How a funeral made me a better person

I listen to this stupid radio show and one of the guys always says, "In light of eternity."  I love that statement and I've worked on using it.  If Rob and I are about to get in a fight I ask myself, "In light of eternity how important is this fight, is it going to matter in a week?"  I've started incorporating it into my life and it is helping. But the biggest change in my life came a few weeks ago when I went to a funeral.  

I am not a huge religious person.  I am just learning to believe in God and I currently refuse to "choose a religion."  Right now I'm hoping that God will love me no matter what.  I went to this funeral and this man, that my family is kind of close to began speaking about his father and he said something and in that moment my whole mind changed.  He said, 

"My dad lived his life like Jesus, he did things for people without wanting anything back.  He didn't do stuff for recognition, he didn't want a thank you, he didn't want recognition, he didn't want plaques, he just tried to live like Jesus would and help as many people as possible"

I can't tell you how much that resonated with me.  I'll be honest a lot of my family isn't that way.  They do something for someone, save it in their memory and bring it out later wanting something back.  I started thinking back in my own life and realizing I DID THAT TOO.  

There were two memories that stuck out.  One was sending something to a blogger buddy.  Something I knew her and her family would love.  Then, later wondering why she didn't post about it on her blog.  People in my life asked the same thing, why didn't she post it.  I wanted the recognition.  I wanted people to know that I SHANNON MATEO had sent her something.  I was pissed.  Looking at it now, I think, "how silly.  Silly, I know she loved it, that is all that mattered." Why on earth would I feel like I needed that recognition?  I feel bad even having those thoughts.

The second memory, is recently loaning a friend money to pay her rent.  For the longest time everyone asked me if she was going to pay me back.  In the back of my head I didn't expect payment.  I always hoped to be paid back but didn't "expect" it.  But a lot of people in my life couldn't believe I would just give someone money. I look at it now and after hearing that speech, after attending that funeral all I can think is, I kept a roof over their head, I helped a friend, that is all the repayment I need, seeing how thankful she was that day.  

It is strange how something so small can make a person reflect so much on my life.  All I can hope now is to pass the wisdom of that day down to my children.  I want to teach them to help others for the right reasons.  Teach them to never expect anything in return.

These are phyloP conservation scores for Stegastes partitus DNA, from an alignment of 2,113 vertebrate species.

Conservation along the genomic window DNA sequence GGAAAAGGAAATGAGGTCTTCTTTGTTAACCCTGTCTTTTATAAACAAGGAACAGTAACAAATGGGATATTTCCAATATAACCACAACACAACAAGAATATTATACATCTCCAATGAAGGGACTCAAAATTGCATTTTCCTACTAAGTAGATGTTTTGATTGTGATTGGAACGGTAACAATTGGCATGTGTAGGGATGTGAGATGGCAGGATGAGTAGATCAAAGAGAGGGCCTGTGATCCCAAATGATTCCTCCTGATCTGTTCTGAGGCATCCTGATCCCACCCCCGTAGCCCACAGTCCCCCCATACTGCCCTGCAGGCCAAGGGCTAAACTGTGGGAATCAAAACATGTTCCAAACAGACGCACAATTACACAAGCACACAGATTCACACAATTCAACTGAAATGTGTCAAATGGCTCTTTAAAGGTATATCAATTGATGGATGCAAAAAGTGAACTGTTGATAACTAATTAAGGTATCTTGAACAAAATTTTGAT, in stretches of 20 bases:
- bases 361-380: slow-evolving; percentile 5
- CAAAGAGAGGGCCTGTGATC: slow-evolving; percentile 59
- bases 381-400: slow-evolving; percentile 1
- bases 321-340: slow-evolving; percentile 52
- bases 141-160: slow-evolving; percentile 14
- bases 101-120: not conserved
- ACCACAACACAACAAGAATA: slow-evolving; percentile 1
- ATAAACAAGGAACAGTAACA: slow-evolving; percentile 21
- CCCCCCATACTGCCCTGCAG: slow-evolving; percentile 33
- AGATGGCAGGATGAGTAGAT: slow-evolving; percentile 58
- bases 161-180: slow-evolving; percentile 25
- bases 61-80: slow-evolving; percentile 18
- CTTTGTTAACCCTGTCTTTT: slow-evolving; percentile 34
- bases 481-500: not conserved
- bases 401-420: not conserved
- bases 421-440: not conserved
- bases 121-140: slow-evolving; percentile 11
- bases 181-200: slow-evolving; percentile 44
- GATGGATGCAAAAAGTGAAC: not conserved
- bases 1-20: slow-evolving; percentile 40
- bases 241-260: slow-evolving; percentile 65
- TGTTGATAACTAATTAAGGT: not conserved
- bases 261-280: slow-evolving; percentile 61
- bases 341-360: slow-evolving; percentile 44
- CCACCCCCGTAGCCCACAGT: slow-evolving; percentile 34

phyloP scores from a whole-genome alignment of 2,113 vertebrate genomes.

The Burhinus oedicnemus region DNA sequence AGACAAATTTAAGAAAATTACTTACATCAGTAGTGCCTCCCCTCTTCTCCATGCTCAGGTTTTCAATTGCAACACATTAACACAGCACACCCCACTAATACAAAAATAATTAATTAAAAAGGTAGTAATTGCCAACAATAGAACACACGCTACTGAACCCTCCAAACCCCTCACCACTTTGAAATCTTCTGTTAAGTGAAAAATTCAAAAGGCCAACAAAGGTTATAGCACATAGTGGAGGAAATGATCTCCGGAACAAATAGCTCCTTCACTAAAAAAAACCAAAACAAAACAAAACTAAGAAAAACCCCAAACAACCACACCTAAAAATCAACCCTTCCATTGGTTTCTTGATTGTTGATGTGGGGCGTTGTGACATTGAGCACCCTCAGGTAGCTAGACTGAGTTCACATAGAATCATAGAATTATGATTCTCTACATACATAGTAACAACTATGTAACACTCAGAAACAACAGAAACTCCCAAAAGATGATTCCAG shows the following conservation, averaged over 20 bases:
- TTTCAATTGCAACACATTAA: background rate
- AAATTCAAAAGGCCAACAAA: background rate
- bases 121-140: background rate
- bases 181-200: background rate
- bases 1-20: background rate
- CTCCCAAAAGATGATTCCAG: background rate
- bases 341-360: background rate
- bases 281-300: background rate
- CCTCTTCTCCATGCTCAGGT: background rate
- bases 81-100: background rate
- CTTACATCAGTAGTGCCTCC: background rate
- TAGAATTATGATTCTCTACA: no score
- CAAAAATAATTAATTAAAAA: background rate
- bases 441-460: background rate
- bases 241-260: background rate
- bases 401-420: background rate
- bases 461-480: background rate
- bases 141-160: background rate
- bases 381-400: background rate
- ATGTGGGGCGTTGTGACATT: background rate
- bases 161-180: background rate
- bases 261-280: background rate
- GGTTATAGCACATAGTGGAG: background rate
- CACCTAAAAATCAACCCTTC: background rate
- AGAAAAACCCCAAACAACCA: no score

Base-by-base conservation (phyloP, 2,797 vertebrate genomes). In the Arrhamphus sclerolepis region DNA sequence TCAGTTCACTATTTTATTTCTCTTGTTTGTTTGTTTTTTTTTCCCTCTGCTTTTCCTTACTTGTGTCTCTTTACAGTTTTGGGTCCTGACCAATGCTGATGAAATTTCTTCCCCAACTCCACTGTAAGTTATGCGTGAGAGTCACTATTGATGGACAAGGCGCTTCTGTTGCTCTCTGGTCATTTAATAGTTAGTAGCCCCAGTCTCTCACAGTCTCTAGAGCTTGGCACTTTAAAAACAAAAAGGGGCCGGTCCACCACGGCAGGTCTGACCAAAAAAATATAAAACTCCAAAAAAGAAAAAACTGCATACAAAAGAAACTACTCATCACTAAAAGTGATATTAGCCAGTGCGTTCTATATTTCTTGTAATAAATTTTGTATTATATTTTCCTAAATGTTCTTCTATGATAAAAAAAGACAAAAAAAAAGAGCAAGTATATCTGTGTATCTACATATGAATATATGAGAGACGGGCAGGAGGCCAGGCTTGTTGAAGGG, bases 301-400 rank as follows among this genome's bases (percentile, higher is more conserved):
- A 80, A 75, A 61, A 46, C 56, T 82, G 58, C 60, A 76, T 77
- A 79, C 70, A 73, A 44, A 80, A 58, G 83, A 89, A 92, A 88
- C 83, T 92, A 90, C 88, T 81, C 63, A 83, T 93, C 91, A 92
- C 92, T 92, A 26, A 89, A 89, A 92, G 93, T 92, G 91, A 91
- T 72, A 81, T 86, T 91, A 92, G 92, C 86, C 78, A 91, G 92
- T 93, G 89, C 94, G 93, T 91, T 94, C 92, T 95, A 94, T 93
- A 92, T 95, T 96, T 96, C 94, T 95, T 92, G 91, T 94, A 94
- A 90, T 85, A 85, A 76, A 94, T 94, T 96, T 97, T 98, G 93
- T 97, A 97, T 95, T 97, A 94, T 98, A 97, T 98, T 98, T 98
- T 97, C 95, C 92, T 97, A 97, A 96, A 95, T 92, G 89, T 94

I was so amazed that day.  Sitting in this church, mesmerized by the beautiful building, not because it was a religious building but just because it was beautiful.  It was celebrating a beautiful family, a family who lived their lives the way I want to live mine.  The other thing that stunned me was the funeral itself.  Every funeral I've been to was sad.  It was in a pathetic room with no love, no real memories, no real REFLECTION, but this funeral it was, every thing I would want for my own.  Everyone spoke with love.  People spoke of this man as a hero.  This wasn't a sad day it was a celebration of life.  I'm glad I witnessed that.  I am glad I know it is possible to have that.  I am glad knowing there is hope for my kids.  

I only hope I can continue to be strong enough to keep this up, to keep teaching my kids this way of life.  To trust that everything happens for a reason and that it will all come back to us somehow.  This man who died had cancer, he was given two extra years.  I believe his life choices left him with the reward of two extra years.  I can only hope that I can teach my children to be stand up men.  Men that in the end are remembered as heroes.  Remembered with no bad memories.  I hope I can be remembered that way.  I hope I never forget the words I heard that day.  I hope I continue to trust in some kind of God, and I continue to learn to live as he would, to live as the BEST SHANNON I CAN BE!

At the very end of the funeral, Ricky the man speaking about his father (Jack) said, my dad lived his life following WWJD but now, for the grand kids, and the friends now, instead of What Would Jesus Do, it will stand for WHAT WOULD JACK DO???  I must tell you, that since then every day I have asked myself, "Shannon, What Would Jack Do?"

3 thoughts on “How a funeral made me a better person

  1. I just wanted to tell you that so many things you write about hit home for me. I’m pretty lazy so I tend to not comment. šŸ™‚ This one though, I have struggled with this for years. My mom’s side of the family is really crazy. My Grandmother and Aunt are gready for the recognition of doing something good. For doing a “favor” like they call it. They LOVE to remind EVERYONE what they did to help you, what you did in order to need that help and so on. Or if they buy you something, you can never live it down. A gift is never just a gift to either of them. It’s something they have to lord over you. If that makes sense. They will both talk about it for years. This has gone on for as long as I can remember, and I would always vow to never be like them. But I’ll tell you, it’s a constant struggle. To not be raised to do things because it’s good, but to be taught you do things for favors, it’s hard to overcome that. Just try your best, your boys will learn that from you. They will learn to treat people well, simply becuase it’s the good thing to do.


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